By Kevin O'Keefe

Defamation suit versus crime blogger dismissed

It turns out citizen journalism has its perils, especially when reporting on crime. Mashable’s Alex Fitzpatrick (@alexjamesfitz) shares the story of a crime blogger sued for defamation.

Alexandra Goddard, a 45-year-old crime blogger who covered a rape case and was subsequently sued for defamation, has reached a settlement in her case, the details of which were released Thursday.

Under the settlement, the lawsuit against Goddard will come to an end, no statements will be retracted and no money was exchanged, according to WCPO (Ohio television station).

Goddard started investigating and blogging about a rape case in Ohio involving members of a high school football team. Two members were eventually convicted of raping and kidnapping a 16-year-old girl, taking her to multiple parties while she was too drunk to fight back.

One of the players not charged, through his parents, sued Goddard for defmation and requested the court to issue subpoenas to identify the anonymous commentators. Goddard, adding commentary to her report, had argued anyone who knew what was happening and did not stop it was guilty of a crime. Commenters jumped in with her.

Social media, as Fitzpatrick reports, was entwined from the beginning.

The suspects posted Twitter messages, Instagram photos and videos of the incident, serving as a horrific digital timeline of the crime. Goddard reposted some of this evidence to her blog before it could be deleted.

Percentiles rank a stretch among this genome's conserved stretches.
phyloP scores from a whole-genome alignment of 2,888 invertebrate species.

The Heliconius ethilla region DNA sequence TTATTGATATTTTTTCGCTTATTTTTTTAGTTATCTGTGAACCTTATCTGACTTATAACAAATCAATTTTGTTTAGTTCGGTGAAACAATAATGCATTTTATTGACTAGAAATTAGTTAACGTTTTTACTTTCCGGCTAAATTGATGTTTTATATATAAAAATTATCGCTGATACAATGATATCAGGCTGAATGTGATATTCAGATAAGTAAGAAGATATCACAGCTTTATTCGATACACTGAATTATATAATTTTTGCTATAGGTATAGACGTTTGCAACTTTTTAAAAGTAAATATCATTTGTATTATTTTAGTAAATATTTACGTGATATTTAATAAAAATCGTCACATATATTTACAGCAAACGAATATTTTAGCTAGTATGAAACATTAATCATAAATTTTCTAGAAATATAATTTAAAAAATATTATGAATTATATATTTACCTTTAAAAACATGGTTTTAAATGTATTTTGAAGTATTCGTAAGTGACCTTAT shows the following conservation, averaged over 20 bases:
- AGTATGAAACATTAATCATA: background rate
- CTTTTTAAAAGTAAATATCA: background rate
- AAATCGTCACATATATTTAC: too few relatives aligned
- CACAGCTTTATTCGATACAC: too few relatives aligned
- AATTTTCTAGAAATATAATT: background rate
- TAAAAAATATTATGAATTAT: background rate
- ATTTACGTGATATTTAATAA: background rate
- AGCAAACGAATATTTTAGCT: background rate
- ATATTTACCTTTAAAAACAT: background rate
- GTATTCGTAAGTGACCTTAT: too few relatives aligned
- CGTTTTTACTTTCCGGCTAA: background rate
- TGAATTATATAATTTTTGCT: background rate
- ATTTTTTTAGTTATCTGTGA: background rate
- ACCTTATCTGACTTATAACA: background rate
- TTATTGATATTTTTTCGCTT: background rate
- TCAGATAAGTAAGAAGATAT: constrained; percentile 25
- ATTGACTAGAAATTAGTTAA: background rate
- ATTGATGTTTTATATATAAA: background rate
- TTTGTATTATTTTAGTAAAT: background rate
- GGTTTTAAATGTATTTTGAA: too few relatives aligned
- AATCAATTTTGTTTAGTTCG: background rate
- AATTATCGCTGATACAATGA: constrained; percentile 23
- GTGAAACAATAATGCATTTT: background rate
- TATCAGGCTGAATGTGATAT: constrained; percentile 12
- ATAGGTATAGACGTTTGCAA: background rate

Goddard posts that depsite the suit, she’ll continue covering the case.

This site was happy to provide a forum for locals in Steubenville to engage in important speech protected by the First Amendment and will continue to do so.

To her credit, Goddard’s coverage of the incident drew national attention, including a major story in the New York Times.

The basis for the defamation claim was falsely accusing the plaintiff of a crime. Though truth may have been a defense, Goddard did later acknowledge on her blog that she had no evidence of the plaintiff’s direct involvement in the criminal activity.

Goddard is arguably a journalist as well. In which case she would have a “Qualified privilege” to report as she did. Such a privilege applies where it is determined that it is in the public’s interest to get the reported facts. So long as Goddard was not acting with “malicious intent” her reports would be protected free speech.

Though I absolutely laud Goddard for what she did, the safer route for bloggers, including lawyers reporting on criminal activity, is to report and make sure anything else you’re saying is prefaced with ‘in my opnion,’ which can shield you from a claim.

Insurance coverage with a ryder that covers publishing/advertising is a prerequisite to blogging. No matter the validity of any claim, you want to have coverage for the cost of legal defense.

Defamation cases are not easy in the United States. In addition, sensible plaintiffs with a case that is a close don’t want to sue those who hold a powerful microphone.

When they do sue it can be a sobering experience, as appears to be the case here. The plaintiffs’s suit brought on an onslaught from bloggers supporting Goddard. His name will live forever on Google.

Image courtesy of Flickr by Newtown Graffiti.

Kevin O'Keefe
About the Author

Trial lawyer turned legal tech entrepreneur, I am the founder and CEO of LexBlog, a legal blog community of over 30,000 blog publishers, worldwide. LexBlog’s publishing platform is used on a subscription basis by over 18,000 legal professionals, including the largest law firm in each India, China and the United States.

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